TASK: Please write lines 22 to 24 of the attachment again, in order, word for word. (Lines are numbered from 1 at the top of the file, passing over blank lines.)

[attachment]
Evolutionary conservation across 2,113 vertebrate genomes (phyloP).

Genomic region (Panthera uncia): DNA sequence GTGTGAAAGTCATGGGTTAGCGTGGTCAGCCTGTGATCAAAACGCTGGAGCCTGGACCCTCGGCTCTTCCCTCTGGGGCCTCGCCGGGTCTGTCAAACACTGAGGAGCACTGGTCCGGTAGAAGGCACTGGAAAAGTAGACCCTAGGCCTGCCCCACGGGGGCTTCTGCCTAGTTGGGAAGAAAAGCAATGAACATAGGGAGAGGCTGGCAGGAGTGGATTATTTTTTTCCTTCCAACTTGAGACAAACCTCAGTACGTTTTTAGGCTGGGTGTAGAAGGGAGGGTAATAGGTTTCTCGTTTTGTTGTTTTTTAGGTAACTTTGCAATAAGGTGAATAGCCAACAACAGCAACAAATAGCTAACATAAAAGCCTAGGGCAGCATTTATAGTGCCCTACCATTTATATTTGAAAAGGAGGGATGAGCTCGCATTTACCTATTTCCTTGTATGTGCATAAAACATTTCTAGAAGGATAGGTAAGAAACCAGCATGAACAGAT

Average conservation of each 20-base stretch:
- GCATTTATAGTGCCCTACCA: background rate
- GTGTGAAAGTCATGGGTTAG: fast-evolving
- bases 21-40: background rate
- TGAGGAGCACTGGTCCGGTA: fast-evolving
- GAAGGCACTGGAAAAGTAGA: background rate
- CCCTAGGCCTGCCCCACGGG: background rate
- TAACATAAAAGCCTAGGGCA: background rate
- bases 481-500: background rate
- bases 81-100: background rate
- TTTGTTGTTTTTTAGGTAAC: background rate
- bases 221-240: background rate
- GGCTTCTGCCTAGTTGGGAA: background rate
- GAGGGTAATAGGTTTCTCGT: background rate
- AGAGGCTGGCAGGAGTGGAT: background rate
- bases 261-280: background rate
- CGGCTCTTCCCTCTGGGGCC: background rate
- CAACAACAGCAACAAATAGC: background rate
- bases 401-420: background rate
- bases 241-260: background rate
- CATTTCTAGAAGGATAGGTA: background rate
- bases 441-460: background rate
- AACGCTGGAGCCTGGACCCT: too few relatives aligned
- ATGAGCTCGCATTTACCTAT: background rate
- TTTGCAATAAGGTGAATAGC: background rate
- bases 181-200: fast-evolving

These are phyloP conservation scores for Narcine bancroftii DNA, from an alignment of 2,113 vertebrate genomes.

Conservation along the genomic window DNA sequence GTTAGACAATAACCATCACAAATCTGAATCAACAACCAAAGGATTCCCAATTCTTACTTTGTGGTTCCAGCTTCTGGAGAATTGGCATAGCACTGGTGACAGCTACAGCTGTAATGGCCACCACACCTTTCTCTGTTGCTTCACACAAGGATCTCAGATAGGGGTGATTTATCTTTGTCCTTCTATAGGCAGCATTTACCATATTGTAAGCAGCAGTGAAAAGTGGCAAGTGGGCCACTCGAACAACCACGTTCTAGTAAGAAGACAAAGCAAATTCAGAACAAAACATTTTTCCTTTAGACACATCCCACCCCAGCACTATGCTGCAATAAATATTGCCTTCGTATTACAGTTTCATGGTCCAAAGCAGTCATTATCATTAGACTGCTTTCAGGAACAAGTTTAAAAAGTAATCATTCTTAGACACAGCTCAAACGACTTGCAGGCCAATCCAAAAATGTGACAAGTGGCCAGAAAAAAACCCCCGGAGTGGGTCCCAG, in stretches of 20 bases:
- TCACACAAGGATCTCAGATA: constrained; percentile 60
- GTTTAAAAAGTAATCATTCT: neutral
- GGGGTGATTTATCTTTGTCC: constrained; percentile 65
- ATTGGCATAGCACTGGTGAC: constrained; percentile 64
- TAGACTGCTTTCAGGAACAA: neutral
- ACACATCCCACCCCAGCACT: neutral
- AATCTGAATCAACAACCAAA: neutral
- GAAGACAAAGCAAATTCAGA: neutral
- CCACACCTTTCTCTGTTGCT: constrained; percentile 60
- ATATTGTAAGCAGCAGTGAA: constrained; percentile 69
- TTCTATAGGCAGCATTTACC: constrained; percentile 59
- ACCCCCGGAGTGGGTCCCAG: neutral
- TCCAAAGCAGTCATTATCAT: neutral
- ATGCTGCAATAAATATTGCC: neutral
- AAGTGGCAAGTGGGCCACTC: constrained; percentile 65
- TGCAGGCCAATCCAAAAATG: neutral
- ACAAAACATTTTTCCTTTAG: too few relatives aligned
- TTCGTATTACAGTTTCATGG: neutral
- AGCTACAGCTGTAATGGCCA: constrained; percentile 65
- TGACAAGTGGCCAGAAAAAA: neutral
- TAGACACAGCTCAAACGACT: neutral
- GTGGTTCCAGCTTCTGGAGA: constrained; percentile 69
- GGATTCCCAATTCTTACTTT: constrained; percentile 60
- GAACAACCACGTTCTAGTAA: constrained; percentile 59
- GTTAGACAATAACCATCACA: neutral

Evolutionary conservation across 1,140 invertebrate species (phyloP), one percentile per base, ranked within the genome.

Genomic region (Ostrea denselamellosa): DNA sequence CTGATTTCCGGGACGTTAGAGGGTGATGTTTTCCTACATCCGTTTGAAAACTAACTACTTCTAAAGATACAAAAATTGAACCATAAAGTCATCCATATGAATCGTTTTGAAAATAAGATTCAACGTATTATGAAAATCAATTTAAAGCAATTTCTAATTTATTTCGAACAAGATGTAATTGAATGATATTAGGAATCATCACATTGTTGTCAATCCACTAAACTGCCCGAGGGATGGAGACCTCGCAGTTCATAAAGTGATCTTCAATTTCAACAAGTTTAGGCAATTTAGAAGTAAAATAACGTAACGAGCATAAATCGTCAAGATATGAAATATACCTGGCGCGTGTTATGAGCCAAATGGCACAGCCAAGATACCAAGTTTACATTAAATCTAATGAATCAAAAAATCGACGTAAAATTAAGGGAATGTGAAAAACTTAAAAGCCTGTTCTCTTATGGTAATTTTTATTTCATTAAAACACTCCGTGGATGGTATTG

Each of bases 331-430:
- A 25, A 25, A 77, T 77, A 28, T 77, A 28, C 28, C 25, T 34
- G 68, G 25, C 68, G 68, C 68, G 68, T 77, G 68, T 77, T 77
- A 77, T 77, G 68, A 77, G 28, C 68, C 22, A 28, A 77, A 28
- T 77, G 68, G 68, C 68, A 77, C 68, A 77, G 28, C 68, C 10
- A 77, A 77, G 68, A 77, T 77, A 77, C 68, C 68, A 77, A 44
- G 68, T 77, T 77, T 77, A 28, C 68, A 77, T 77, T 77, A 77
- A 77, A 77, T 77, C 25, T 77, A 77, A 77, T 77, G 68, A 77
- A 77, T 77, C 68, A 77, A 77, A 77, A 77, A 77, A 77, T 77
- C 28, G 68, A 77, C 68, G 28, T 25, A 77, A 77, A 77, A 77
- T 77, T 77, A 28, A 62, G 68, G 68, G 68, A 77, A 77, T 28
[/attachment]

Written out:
- bases 241-260: background rate
- CATTTCTAGAAGGATAGGTA: background rate
- bases 441-460: background rate